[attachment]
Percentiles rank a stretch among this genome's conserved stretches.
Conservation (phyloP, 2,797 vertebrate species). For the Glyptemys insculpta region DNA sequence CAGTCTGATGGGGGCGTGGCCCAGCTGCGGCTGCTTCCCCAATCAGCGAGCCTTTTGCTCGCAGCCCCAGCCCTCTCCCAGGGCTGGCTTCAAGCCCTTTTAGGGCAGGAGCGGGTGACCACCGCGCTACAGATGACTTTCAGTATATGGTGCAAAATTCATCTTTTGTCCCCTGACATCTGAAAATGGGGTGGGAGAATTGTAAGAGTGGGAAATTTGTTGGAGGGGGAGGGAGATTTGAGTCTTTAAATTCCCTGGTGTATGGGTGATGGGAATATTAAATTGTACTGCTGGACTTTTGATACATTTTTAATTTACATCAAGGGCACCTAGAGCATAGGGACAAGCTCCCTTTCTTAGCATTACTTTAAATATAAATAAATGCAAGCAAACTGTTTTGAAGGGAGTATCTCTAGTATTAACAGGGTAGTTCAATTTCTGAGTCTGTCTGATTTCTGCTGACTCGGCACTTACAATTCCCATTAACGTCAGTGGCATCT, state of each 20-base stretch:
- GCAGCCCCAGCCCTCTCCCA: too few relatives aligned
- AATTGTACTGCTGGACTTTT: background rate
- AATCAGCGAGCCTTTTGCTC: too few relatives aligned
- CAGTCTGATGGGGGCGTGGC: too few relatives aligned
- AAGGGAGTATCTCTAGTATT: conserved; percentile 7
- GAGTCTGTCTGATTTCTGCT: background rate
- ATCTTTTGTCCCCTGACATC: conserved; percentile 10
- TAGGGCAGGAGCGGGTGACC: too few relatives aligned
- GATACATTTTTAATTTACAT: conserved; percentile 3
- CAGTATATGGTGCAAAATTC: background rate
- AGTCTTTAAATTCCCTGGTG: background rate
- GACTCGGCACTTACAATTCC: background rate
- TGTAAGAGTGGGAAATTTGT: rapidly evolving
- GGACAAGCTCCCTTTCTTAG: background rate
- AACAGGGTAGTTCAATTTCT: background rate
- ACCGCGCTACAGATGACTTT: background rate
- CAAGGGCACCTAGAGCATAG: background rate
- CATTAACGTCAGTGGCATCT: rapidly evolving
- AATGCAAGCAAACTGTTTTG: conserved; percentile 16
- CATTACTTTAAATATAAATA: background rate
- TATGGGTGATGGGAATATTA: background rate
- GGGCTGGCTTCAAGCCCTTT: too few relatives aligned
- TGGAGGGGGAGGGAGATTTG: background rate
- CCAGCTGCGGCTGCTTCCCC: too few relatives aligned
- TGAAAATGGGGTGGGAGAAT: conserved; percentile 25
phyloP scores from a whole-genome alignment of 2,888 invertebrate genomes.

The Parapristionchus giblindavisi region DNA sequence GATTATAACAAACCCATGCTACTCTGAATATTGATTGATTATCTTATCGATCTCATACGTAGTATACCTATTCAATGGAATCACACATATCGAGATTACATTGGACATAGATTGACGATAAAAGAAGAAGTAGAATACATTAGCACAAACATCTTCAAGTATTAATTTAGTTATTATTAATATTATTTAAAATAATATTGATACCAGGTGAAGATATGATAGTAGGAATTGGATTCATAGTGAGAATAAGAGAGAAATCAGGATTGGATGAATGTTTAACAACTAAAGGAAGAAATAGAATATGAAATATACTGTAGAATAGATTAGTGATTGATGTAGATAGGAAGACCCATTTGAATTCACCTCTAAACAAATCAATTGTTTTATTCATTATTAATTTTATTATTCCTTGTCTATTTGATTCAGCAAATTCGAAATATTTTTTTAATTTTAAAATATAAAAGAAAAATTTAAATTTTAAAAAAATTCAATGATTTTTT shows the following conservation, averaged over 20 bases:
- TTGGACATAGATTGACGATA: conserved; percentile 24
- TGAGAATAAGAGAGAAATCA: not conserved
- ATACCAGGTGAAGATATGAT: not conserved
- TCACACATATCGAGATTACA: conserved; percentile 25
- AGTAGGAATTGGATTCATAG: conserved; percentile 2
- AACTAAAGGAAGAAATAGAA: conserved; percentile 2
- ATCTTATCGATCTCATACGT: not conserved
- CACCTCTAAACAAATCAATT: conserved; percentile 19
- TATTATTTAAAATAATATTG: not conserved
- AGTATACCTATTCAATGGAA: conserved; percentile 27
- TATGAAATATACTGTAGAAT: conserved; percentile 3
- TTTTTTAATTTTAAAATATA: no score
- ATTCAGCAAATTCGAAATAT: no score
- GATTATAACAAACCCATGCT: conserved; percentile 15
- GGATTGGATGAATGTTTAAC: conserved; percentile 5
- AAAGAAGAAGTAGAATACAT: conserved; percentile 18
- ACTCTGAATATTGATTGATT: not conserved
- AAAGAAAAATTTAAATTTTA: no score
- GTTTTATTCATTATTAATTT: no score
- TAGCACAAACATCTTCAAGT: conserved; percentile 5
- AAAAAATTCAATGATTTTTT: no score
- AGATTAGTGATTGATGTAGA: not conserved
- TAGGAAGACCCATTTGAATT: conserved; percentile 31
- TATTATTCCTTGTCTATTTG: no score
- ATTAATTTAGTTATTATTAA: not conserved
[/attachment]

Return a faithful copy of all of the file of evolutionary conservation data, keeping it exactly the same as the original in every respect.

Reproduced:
Percentiles rank a stretch among this genome's conserved stretches.
Conservation (phyloP, 2,797 vertebrate species). For the Glyptemys insculpta region DNA sequence CAGTCTGATGGGGGCGTGGCCCAGCTGCGGCTGCTTCCCCAATCAGCGAGCCTTTTGCTCGCAGCCCCAGCCCTCTCCCAGGGCTGGCTTCAAGCCCTTTTAGGGCAGGAGCGGGTGACCACCGCGCTACAGATGACTTTCAGTATATGGTGCAAAATTCATCTTTTGTCCCCTGACATCTGAAAATGGGGTGGGAGAATTGTAAGAGTGGGAAATTTGTTGGAGGGGGAGGGAGATTTGAGTCTTTAAATTCCCTGGTGTATGGGTGATGGGAATATTAAATTGTACTGCTGGACTTTTGATACATTTTTAATTTACATCAAGGGCACCTAGAGCATAGGGACAAGCTCCCTTTCTTAGCATTACTTTAAATATAAATAAATGCAAGCAAACTGTTTTGAAGGGAGTATCTCTAGTATTAACAGGGTAGTTCAATTTCTGAGTCTGTCTGATTTCTGCTGACTCGGCACTTACAATTCCCATTAACGTCAGTGGCATCT, state of each 20-base stretch:
- GCAGCCCCAGCCCTCTCCCA: too few relatives aligned
- AATTGTACTGCTGGACTTTT: background rate
- AATCAGCGAGCCTTTTGCTC: too few relatives aligned
- CAGTCTGATGGGGGCGTGGC: too few relatives aligned
- AAGGGAGTATCTCTAGTATT: conserved; percentile 7
- GAGTCTGTCTGATTTCTGCT: background rate
- ATCTTTTGTCCCCTGACATC: conserved; percentile 10
- TAGGGCAGGAGCGGGTGACC: too few relatives aligned
- GATACATTTTTAATTTACAT: conserved; percentile 3
- CAGTATATGGTGCAAAATTC: background rate
- AGTCTTTAAATTCCCTGGTG: background rate
- GACTCGGCACTTACAATTCC: background rate
- TGTAAGAGTGGGAAATTTGT: rapidly evolving
- GGACAAGCTCCCTTTCTTAG: background rate
- AACAGGGTAGTTCAATTTCT: background rate
- ACCGCGCTACAGATGACTTT: background rate
- CAAGGGCACCTAGAGCATAG: background rate
- CATTAACGTCAGTGGCATCT: rapidly evolving
- AATGCAAGCAAACTGTTTTG: conserved; percentile 16
- CATTACTTTAAATATAAATA: background rate
- TATGGGTGATGGGAATATTA: background rate
- GGGCTGGCTTCAAGCCCTTT: too few relatives aligned
- TGGAGGGGGAGGGAGATTTG: background rate
- CCAGCTGCGGCTGCTTCCCC: too few relatives aligned
- TGAAAATGGGGTGGGAGAAT: conserved; percentile 25
phyloP scores from a whole-genome alignment of 2,888 invertebrate genomes.

The Parapristionchus giblindavisi region DNA sequence GATTATAACAAACCCATGCTACTCTGAATATTGATTGATTATCTTATCGATCTCATACGTAGTATACCTATTCAATGGAATCACACATATCGAGATTACATTGGACATAGATTGACGATAAAAGAAGAAGTAGAATACATTAGCACAAACATCTTCAAGTATTAATTTAGTTATTATTAATATTATTTAAAATAATATTGATACCAGGTGAAGATATGATAGTAGGAATTGGATTCATAGTGAGAATAAGAGAGAAATCAGGATTGGATGAATGTTTAACAACTAAAGGAAGAAATAGAATATGAAATATACTGTAGAATAGATTAGTGATTGATGTAGATAGGAAGACCCATTTGAATTCACCTCTAAACAAATCAATTGTTTTATTCATTATTAATTTTATTATTCCTTGTCTATTTGATTCAGCAAATTCGAAATATTTTTTTAATTTTAAAATATAAAAGAAAAATTTAAATTTTAAAAAAATTCAATGATTTTTT shows the following conservation, averaged over 20 bases:
- TTGGACATAGATTGACGATA: conserved; percentile 24
- TGAGAATAAGAGAGAAATCA: not conserved
- ATACCAGGTGAAGATATGAT: not conserved
- TCACACATATCGAGATTACA: conserved; percentile 25
- AGTAGGAATTGGATTCATAG: conserved; percentile 2
- AACTAAAGGAAGAAATAGAA: conserved; percentile 2
- ATCTTATCGATCTCATACGT: not conserved
- CACCTCTAAACAAATCAATT: conserved; percentile 19
- TATTATTTAAAATAATATTG: not conserved
- AGTATACCTATTCAATGGAA: conserved; percentile 27
- TATGAAATATACTGTAGAAT: conserved; percentile 3
- TTTTTTAATTTTAAAATATA: no score
- ATTCAGCAAATTCGAAATAT: no score
- GATTATAACAAACCCATGCT: conserved; percentile 15
- GGATTGGATGAATGTTTAAC: conserved; percentile 5
- AAAGAAGAAGTAGAATACAT: conserved; percentile 18
- ACTCTGAATATTGATTGATT: not conserved
- AAAGAAAAATTTAAATTTTA: no score
- GTTTTATTCATTATTAATTT: no score
- TAGCACAAACATCTTCAAGT: conserved; percentile 5
- AAAAAATTCAATGATTTTTT: no score
- AGATTAGTGATTGATGTAGA: not conserved
- TAGGAAGACCCATTTGAATT: conserved; percentile 31
- TATTATTCCTTGTCTATTTG: no score
- ATTAATTTAGTTATTATTAA: not conserved